switch, to allow an expression to be tested against a number of patterns, each with a specific action, so complex data-oriented queries can be expressed concisely and safely. This capability previously was previewed in JDK 17 and JDK 18. The third preview would add refinements including the replacement of guarded patterns with
when clauses in
switch blocks. Also, the runtime semantics of a pattern switch when the value of the selector expression is null are more closely aligned with legacy
switch semantics. The plan’s goals include expanding the expressiveness and applicability of
switch expressions and statements by allowing patterns to appear in case labels. Other goals include allowing developers to relax the historic null-hostility of
switch when desired, increasing the safety of
switch statements and ensuring that existing
switch expressions and statements continue to compile with no changes and execute with identical semantics. The hope is to eventually support pattern matching throughout Java, adding it to places where expressions are used. This feature also is part of the Amber project.
- A fourth incubation of a vector API that would express vector computations that reliably compile at runtime to optimal vector instructions on supported CPU architectures, thus achieving performance superior to equivalent scalar computations. Developers using the API gain a way to write complex vector algorithms in Java, using the HotSpot auto-vectorizer but with a user model that makes vectorizations more predictable and robust. The vector API previously was incubated into JDK 16, JDK 17, and JDK 19.
Improvements to the API proposed for JDK 19 include enhancements to load and store vectors to and from
MemorySegments, as defined by the Foreign Function and Memory API preview. JDK 19 would also add two cross-lane vector operations, compress and expand, together with a complementary vector mask compress operation. The compress vector operation maps lanes of a source vector, selected by a mask, to a destination vector in lane order, while the expand operation does the inverse. The compress operation is useful in filtering query results.
In another addition to the vector API, bitwise integral lanewise operations would be expanded, including operations such counting the number of one bits, reversing the order of bits, and compressing and expanding bits. Goals of the API included being clear and concise, platform-agnostic, having reliable runtime and compilation performance on x64 and AArch64 architectures, and enabling “graceful” degradation, for situations in which a vector computation cannot be fully expressed at runtime as a sequence of vector operations. The vector API is from Project Panama, which aims to enable simpler communications between native and JVM code.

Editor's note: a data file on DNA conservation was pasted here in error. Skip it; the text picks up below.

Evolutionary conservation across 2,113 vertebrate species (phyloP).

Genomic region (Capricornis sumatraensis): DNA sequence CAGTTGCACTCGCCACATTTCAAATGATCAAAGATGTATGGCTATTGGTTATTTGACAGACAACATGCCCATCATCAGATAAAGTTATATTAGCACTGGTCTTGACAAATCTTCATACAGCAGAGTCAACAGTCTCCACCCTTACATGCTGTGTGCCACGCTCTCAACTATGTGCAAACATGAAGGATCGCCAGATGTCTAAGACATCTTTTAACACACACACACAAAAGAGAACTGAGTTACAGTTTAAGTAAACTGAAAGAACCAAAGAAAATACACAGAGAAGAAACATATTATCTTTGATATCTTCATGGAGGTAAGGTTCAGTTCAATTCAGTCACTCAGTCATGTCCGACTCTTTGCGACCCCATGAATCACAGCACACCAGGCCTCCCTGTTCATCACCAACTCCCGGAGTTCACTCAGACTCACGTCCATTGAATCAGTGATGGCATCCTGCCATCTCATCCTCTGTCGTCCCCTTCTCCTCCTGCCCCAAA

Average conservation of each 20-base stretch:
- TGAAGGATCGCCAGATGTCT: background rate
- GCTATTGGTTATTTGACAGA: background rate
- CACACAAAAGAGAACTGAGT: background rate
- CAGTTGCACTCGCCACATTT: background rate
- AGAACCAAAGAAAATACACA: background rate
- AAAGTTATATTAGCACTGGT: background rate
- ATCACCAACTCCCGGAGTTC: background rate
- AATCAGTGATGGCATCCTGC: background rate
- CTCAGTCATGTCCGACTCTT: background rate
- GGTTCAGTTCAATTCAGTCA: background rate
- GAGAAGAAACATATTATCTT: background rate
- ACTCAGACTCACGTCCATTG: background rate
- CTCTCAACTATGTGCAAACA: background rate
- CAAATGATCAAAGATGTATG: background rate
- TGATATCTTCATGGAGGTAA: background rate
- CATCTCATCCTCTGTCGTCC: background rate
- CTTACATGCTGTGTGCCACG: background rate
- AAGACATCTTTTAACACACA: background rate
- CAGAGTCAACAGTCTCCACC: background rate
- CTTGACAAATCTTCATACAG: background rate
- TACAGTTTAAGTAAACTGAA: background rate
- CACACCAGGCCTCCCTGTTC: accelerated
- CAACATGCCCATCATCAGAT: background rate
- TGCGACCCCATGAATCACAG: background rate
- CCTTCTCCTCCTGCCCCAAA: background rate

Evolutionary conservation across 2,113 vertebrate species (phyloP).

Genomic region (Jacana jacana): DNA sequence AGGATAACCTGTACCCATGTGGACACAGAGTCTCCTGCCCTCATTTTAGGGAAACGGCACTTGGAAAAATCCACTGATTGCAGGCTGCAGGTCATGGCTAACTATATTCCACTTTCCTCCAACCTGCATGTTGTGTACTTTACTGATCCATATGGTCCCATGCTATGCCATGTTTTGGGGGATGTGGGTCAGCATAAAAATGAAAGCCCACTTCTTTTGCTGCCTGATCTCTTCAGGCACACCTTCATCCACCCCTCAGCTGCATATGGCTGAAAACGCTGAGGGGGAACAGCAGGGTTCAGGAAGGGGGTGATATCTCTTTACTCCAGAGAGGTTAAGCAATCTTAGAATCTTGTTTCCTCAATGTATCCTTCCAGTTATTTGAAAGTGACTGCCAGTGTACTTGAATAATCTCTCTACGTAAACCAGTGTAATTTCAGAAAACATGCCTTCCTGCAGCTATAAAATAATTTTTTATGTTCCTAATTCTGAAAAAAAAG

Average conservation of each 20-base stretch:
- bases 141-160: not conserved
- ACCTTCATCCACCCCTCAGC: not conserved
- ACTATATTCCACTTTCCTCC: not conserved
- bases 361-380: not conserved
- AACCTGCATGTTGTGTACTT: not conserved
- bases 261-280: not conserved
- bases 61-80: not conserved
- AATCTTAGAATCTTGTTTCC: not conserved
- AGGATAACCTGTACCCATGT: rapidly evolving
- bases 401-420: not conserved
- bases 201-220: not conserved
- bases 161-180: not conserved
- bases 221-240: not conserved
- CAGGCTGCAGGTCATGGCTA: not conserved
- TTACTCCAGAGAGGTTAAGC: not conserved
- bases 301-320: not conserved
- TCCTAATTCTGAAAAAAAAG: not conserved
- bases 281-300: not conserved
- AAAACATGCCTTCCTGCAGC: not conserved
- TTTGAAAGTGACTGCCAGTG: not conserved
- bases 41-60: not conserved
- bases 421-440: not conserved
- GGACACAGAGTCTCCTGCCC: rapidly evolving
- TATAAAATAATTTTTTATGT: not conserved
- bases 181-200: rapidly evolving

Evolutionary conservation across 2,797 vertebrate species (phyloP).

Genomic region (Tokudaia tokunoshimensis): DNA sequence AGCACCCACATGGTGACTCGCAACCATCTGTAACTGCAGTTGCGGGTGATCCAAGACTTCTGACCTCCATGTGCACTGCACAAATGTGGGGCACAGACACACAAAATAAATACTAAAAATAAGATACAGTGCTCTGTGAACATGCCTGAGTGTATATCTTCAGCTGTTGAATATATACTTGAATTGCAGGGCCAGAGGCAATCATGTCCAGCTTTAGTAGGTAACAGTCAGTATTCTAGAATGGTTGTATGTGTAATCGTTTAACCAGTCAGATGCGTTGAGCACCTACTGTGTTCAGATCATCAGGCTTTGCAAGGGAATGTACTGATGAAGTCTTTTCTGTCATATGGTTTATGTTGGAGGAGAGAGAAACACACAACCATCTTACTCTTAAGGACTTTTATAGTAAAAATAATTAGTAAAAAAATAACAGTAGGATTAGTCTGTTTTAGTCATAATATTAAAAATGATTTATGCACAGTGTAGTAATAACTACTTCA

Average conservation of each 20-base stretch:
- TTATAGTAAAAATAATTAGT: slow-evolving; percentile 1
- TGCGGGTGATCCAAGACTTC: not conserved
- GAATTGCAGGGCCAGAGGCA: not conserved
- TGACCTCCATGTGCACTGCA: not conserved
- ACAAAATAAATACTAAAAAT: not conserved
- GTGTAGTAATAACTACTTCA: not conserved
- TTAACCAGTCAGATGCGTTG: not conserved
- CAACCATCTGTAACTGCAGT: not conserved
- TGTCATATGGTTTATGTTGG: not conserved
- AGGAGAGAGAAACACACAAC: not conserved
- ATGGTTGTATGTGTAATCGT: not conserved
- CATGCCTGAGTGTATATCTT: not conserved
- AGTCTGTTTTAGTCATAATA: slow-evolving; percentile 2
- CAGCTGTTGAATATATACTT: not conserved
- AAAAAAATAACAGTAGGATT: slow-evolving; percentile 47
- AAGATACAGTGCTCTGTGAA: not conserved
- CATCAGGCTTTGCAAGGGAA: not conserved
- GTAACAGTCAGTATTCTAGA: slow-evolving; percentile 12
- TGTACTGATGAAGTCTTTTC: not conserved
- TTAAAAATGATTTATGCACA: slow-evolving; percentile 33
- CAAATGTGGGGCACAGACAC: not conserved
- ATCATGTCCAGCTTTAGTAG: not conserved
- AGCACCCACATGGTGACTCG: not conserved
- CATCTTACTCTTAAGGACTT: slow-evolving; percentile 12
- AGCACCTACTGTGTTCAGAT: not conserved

- With the Linux/RISC-V port, Java would gain support for a hardware instruction set that is already supported by a wide range of language toolchains. RISC-V actually is a family of related ISAs. The Linux/RISC-V port would only support the RV64GV configuration of RISC-V, a general purpose 64-bit ISA that includes vector instructions. The developers of Java may consider other RISC-V configurations in the future.
The port would support the following HotSpot VM options: the template interpreter, C1 (client) JIT compiler, C2 (server) JIT compiler, and all current mainline garbage collectors including ZGC and Shenandoah. The actual porting is nearly complete; the focus of the JDK Enhancement Proposal (JEP) is integration of the port into the JDK mainline repository.
Like JDK 18, JDK 19 is due to be a short-term release, with only six months of top-level, Premier support.
The preceding release, JDK 17, was a Long Term Support (LTS) release, with several years of support. It arrived September 14, 2021. The next LTS release, JDK 21, is due one year from now, preceded by JDK 20, presumably in March 2023.